'NYT,' 'Guardian' Highlight Dependence On Reader Revenue

News publishers coping with declining readership and advertising sales have worked to develop business models that generate revenue from other sources.

The New York Times and Guardian newspapers are demonstrating a positive shift to digital subscriptions, although it's not clear reader revenue will work for every publisher.

The Guardian has grown to 655,000 monthly paying supporters from 12,000 members in 2015, according to a blog post by Lee Glendinning, executive editor of membership at Guardian News & Media. Those paying supporters include subscribers, recurring contributors and members, while another 300,000 people provide one-time contributions throughout the year.

Thanks to our supporters, we receive more funding from our readers than advertisers," Glendinning writers. "Sustaining this will be vital to our long-term success.”

The NYT this week said subscription revenue grew 3.7% to $267.3 million in the third quarter from a year earlier, partly offsetting a 6.7% drop in ad revenue to $113.5 million. The newspaper now derives 62% of its total revenue directly from readers.



The NYT has more than 4 million digital-only subscribers and another 900,000 print subscriptions, with an ambitious goal to reach 10 million total subscriptions by 2025.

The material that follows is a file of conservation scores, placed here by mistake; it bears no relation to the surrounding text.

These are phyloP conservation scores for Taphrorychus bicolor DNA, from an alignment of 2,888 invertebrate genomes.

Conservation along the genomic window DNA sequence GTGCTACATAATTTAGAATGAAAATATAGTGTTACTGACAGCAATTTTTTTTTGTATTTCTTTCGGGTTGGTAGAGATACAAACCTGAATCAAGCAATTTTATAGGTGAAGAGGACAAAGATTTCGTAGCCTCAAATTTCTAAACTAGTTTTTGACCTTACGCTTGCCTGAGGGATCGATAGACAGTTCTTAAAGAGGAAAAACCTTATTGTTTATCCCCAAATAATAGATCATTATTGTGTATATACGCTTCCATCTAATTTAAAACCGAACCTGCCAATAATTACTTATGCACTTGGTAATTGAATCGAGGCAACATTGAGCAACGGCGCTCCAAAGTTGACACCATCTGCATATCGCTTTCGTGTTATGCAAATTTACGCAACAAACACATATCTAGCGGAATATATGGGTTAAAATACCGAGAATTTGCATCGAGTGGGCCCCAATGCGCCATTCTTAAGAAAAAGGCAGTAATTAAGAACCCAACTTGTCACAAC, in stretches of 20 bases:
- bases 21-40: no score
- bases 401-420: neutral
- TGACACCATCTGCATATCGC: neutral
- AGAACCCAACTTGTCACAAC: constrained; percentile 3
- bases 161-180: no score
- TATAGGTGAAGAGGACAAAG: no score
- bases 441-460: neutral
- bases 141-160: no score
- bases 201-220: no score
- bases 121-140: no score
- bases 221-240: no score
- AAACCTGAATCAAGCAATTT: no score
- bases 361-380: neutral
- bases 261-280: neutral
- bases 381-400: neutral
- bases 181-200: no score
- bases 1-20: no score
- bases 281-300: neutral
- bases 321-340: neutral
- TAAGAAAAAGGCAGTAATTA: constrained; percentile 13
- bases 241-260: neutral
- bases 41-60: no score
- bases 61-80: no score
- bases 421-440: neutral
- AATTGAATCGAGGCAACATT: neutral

During the quarter, the company hardened its paywall to urge people to register and log in when reading a limited number of stories.

I applaud publications with stricter paywalls — and not just because I'm unashamedly biased in favor of seeing publishers and their editorial teams getting paid for their work. 

Readers who commit to paying for a product are more committed to it. They are a better audience for advertisers that recognize the value of reaching people who want to be more informed about current events.

By having a diverse source of revenue that comes from thousands or millions of readers, publishers don't have to depend on a single advertiser. That can be liberating for a publication's editorial team; it doesn't have to contend with threats from angry sponsors that don't like the way they're being covered.

In other words, a publication's editorial mission is mostly aligned with the interests of readers, which is always positive.

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